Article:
- Bicycle Culture by Design: Pedals, Punctuation

Queen Louise’s Bridge / Dronning Louises Bro - Copenhagen

I'll have the pleasure of teaching at the Danish Institute for Study Abroad (DIS) in the fall, on a course run by my colleague and urban liveability expert Bianca Hermansen. The courses are populated by and large by American students doing a semester here in Copenhagen. I'm looking very much forward to it. Especially if there are more students like Lora Matway showing up at DIS.

Lora Matway is a student from Pittsburgh, Pennsylvania, U.S.A. in her second year at the University of Pittsburgh who’s been studying in Copenhagen for the summer. She’s pursuing majors in urban studies and environmental studies and is especially interested in sustainable urban

living. She likes people-watching and public buses.

She's kindly allowed us to blog her observations from a recent course at DIS. We're thrilled of her usage of Michel de Certeau in her observations. De Certeau was also used in our Choreography of an Urban Intersection anthropological study. Using de Certeau in relation to liveable cities and especially bicycle culture is a given. A must.

Pedals, Punctuation

by Lora Matway

Michel de Certeau’s “Walking in the City” chapter in his book The Practice of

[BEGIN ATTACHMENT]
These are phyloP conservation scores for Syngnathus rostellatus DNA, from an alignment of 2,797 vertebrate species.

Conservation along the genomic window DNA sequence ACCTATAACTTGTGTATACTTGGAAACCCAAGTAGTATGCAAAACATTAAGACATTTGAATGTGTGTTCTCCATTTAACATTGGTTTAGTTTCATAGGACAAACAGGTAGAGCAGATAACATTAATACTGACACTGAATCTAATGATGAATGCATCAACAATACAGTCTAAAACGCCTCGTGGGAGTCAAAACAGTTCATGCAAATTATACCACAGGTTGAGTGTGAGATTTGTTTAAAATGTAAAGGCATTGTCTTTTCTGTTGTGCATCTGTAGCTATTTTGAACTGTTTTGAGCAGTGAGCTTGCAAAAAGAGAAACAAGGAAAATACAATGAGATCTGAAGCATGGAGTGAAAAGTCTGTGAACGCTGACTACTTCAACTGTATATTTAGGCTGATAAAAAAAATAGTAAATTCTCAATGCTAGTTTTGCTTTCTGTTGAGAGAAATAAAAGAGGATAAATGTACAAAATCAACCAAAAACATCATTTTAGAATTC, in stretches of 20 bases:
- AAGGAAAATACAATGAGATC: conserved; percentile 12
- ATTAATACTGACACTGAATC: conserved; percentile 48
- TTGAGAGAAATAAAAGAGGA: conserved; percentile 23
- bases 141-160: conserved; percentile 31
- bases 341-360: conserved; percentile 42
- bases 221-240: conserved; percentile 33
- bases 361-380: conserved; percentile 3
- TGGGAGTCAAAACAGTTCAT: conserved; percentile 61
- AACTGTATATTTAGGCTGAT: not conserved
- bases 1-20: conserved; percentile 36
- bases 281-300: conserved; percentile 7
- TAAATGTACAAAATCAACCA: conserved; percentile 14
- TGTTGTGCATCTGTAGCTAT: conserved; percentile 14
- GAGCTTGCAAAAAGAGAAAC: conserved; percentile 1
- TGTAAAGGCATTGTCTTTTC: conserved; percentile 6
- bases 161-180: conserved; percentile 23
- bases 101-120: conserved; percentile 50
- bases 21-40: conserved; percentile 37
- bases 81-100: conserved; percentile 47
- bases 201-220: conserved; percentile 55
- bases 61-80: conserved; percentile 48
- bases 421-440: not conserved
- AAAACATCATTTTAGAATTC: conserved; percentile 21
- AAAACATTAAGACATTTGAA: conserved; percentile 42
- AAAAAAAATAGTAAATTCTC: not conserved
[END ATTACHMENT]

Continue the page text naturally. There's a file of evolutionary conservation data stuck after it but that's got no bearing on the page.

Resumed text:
Everyday Life distinguishes architectural design from actual human use through the discrepancy between technical language and vernacular. The bird’s eye model, like the grammar book, is regularly bent and broken by the immediacy of street-level contact that we make with our surroundings. For De Certeau, urban planners are “grammarians and linguists” whose aim is to punctuate and revise with signs, overpasses, and medians. Meanwhile, the everyday travelers through these spaces scribble in the margins of city streets with their bicycle tracks. Their slang is jaywalking; their refusal to travel in straight lines a run-on sentence; stopping one’s bike to talk, a made-up word. In other words they—we—are responsible for all things “surprising, transverse or attractive”. Like patches on pants, the visible wear on a place’s original blueprint is its evidence of life. To tie this theory to something solid I typed “brooklyn bridge” into my Google Image search bar. Google searches are samples of public thought, quilts of input from everyone on anything. And for this symbolic New York bridge a boatload of colorful perspectives showing off its stature and backdrop popped up; apparently there the public eye is caught by design. Then, I searched “dronning louises bro” (Queen Louise's Bridge) and instead of counting angles and filters I was counting faces and wheels. Here the stitchwork of thumbnails is about human poetry, not steel symmetry. The Dronning Louises Bro vibrates with presence. People settle over the Dronning Louises Bro in the first place because it’s a nice place to be. The bridge welcomes Michel de Certeau’s street vernacular by being bikeable and walkable. There’s no reason to stay on a bridge like the Brooklyn because it only makes sense to cross it in your car. If only cars were allowed on the road, the Dronning Louises Bro would perhaps be just as stoic. Instead, its simple wideness and emphasis on cyclists gives it pliability that is much more attractive to the camera lens—and the passing person—than a cold piece of design. Bikability and walkability are directly proportional to comfort. As humming in person as it is on the Internet, this Copenhagen bridge is unfailingly local and social compared to its lonely American cousin. It is easier to belong to for however long it takes to get across, or drink your coffee, or watch the sun set; its built freedom of speech gives soul to routine comings and goings. Image search results for "dronning louises bro" (above) and "brooklyn bridge" (below). Try it yourself.

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